China’s historical approach to transnational relations with the Mekong states has been characterized by unilateral and self-serving decision-making. In taking this position, the leading power out of the respective countries has failed to address some of the major effects it’s national water infrastructure projects have caused. Second, only to the Amazon River in terms of freshwater fish diversity, the Mekong River is a vital ecosystem, which has been severely deteriorated as a result of upstream damming and diversions. An MRC Strategic Environmental Assessment estimated that for Cambodia alone 55% of the nutrient load originated from China’s portion of the Lancang, reducing to 22% following the construction of dams in the upper Mekong. The environmental, as well as, the financial implications on Mekong-residing farmers must be adequately addressed by China.
Since 2014, positive signs have developed regarding China’s willingness to open dialogue with the other Mekong states, with the establishment of the Lancang-Mekong Cooperation (LMC). The inter-governmental initiative, established by Bejing and including all the river states, has a focus on connectivity, mutual production and economic cooperation, resource management and sustainable development, and poverty alleviation. Though positive effectual change has yet to be seen from the LMC, steps are still being taken to further the organization’s cause, with the members meeting at an academic conference in the first week of this month to discuss information and technology sharing.
Though moves by China to become a proactive partner in the equitable stewardship of the river are welcome, it is imperative that friendlier Mekong state relations do not take the form of mutual oversight of responsibilities, in the form of a proliferation of damming and diversion activity by all. The NGO TERRA (Foundation for Ecological Recovery), which lobbies for environmental and local community concerns of the Mekong region has reported that Chinese entities have sought to invest in hydropower projects in Laos, Cambodia, and Thailand. Further hydro-development to the lower Mekong, without appropriate precautionary harm-reduction measures, will only further deteriorate the ecology and sustainability of the river. The Xayaburi Dam in Laos alone interferes with the migration of approximately 100 fish species.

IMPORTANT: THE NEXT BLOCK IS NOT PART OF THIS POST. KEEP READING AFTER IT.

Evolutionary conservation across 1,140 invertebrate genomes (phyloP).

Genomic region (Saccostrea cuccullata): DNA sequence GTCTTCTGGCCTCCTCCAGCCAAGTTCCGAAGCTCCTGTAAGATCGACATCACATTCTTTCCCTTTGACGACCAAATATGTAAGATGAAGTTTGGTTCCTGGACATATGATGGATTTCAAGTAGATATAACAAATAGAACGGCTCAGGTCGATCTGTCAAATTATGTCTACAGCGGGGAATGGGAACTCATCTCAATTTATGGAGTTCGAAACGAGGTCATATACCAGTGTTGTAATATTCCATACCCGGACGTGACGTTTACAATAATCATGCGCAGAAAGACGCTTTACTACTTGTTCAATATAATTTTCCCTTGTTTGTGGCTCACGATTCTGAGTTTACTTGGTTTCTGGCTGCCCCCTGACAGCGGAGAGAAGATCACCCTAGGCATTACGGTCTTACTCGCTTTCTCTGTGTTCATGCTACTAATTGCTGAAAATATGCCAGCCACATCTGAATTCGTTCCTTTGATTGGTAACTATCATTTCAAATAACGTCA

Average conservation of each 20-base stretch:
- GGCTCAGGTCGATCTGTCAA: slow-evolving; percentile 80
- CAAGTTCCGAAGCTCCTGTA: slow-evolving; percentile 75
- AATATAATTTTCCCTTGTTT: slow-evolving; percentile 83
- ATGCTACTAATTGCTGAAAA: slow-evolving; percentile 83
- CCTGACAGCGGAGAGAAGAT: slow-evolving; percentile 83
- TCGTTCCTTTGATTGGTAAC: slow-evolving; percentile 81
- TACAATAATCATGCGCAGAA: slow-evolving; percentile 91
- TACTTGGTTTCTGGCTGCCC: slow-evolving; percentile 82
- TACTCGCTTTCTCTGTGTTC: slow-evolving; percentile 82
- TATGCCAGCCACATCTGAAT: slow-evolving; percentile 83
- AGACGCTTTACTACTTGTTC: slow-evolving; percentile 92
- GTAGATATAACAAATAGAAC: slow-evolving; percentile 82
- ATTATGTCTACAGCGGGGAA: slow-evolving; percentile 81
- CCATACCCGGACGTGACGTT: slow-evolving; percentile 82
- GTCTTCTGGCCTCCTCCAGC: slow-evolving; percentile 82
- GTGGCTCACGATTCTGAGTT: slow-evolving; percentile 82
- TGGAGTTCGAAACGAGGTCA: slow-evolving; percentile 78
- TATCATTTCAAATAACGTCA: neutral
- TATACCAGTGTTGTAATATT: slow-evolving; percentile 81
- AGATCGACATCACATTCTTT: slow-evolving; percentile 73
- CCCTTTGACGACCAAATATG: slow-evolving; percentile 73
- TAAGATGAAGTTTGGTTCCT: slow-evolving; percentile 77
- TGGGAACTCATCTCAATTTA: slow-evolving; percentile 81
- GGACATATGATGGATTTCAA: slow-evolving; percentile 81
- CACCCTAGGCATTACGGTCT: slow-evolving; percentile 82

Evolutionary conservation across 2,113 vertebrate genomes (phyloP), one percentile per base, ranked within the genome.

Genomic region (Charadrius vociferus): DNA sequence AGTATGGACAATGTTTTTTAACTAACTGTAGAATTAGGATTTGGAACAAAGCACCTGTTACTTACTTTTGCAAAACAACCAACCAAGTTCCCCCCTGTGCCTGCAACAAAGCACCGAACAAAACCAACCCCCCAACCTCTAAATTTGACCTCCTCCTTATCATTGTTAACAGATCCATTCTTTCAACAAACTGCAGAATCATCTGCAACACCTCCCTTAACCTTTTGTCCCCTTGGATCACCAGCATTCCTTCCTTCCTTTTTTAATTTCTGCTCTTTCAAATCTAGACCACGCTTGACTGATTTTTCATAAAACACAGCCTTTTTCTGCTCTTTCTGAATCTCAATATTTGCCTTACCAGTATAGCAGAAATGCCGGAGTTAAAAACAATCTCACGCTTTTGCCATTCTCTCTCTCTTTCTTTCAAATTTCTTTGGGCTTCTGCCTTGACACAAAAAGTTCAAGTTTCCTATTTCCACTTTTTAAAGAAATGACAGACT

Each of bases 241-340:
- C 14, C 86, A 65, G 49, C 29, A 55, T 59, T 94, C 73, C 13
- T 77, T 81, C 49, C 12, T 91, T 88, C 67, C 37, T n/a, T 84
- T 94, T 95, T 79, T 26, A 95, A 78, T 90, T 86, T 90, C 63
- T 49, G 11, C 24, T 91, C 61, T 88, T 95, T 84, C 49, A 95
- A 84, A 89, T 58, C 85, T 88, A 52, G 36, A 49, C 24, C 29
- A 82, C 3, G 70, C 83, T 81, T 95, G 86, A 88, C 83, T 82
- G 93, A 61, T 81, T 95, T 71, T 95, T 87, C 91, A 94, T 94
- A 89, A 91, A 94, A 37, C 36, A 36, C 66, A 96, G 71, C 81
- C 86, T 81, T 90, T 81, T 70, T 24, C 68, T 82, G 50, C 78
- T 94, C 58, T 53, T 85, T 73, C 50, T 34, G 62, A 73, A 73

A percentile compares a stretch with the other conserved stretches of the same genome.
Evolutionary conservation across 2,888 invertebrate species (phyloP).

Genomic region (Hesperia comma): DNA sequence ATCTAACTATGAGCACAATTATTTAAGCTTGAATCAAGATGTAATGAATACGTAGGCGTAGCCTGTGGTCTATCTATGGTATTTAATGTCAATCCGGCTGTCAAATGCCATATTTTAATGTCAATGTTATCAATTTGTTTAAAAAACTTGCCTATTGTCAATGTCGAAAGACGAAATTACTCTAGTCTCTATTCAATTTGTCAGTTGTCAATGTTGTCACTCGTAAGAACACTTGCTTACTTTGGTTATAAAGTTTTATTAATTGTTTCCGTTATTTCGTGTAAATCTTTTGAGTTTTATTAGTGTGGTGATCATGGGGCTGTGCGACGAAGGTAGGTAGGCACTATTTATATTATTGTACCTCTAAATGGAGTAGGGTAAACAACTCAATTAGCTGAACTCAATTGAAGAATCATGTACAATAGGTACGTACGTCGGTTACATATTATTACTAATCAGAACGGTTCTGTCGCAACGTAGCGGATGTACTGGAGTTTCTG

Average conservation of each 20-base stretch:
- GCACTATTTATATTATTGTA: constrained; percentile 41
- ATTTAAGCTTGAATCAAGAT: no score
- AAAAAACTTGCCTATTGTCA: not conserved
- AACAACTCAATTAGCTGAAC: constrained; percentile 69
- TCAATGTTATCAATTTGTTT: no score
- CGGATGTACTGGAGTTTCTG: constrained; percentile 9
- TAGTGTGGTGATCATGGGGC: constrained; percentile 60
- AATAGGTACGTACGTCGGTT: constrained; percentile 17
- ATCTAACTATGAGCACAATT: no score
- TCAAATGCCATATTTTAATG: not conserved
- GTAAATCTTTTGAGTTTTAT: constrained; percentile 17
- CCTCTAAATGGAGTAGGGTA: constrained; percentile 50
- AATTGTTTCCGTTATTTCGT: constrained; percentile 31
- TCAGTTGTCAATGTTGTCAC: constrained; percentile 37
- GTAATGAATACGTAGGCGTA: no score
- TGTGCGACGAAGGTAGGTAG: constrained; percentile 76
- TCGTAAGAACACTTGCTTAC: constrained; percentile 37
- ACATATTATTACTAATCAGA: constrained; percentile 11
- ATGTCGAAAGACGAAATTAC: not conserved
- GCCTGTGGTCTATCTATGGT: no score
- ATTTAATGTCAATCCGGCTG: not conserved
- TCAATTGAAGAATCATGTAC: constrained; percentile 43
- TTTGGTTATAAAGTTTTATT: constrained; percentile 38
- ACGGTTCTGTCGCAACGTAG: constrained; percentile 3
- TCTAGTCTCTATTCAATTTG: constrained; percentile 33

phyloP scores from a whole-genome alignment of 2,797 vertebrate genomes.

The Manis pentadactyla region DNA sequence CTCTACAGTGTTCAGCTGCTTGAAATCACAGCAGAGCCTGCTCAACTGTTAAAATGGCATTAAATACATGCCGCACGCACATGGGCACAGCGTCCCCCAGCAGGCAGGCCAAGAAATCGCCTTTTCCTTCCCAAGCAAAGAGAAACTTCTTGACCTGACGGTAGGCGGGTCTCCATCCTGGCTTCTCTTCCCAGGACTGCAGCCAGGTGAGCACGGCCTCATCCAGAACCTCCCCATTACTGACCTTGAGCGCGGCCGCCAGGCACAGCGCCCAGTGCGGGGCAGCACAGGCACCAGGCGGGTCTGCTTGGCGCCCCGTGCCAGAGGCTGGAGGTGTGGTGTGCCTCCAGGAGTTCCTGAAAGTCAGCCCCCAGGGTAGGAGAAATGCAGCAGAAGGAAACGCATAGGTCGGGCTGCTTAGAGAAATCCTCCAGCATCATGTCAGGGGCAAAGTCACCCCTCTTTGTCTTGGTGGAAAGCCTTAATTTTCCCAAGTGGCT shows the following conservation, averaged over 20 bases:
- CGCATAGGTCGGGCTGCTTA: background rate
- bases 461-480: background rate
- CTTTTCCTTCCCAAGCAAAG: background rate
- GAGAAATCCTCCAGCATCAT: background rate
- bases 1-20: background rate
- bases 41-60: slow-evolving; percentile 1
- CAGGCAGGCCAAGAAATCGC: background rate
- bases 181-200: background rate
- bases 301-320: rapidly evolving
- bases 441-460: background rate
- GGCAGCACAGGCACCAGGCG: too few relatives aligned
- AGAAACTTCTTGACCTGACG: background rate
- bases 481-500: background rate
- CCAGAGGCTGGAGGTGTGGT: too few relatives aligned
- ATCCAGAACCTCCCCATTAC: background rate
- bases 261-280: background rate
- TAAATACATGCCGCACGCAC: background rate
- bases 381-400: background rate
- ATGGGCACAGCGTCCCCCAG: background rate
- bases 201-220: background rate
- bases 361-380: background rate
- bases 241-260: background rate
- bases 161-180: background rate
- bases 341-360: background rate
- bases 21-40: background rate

A likely future limitation of the LMC will be its capacity to manage and alleviate the geopolitical tensions that face the Mekong River states, particularly given the China-centric nature of the body (the LMC is seen as a rival to the MRC). As stresses increase on the finite Mekong River, the importance of an effective dispute resolution mechanism is vital to limit the possibility of conflict arising from the resource. Conflicts over transnational rivers are not unprecedented, seen between Egypt and Ethiopia over the Nile, as well Iraq and Turkey over the Tigris and Euphrates. The UN has emphasized the geopolitical nature of shared water supplies, stating “this is nowhere more destabilizing than in river basins that cross political boundaries”. Given the propensity for this risk environment to escalate it is essential that preventative conflict resolution and security-building measures are taken.
It is clear that a robust regional organization is required to facilitate dialogue between Mekong River states, as well as manage the equitable use and sustainability of the river. Irrespective of whether this body is the MRC, the LMC or another organisation, the focus must adequately provide transparent and independent data collection and exchange; monitoring of usage; planned infrastructure protocol – inclusive of prior consultation and negotiation, monitoring of construction and proportional restrictions; environmental impact management; and a successive conflict resolution process. Should a new water agreement be formed between the relevant states, existing cases of cooperation surrounding scarce water resources should be considered for guidance, for example, the case between Altiplano-Valles, Bolivia where various stakeholders have effectively engaged in dispute negotiation practices.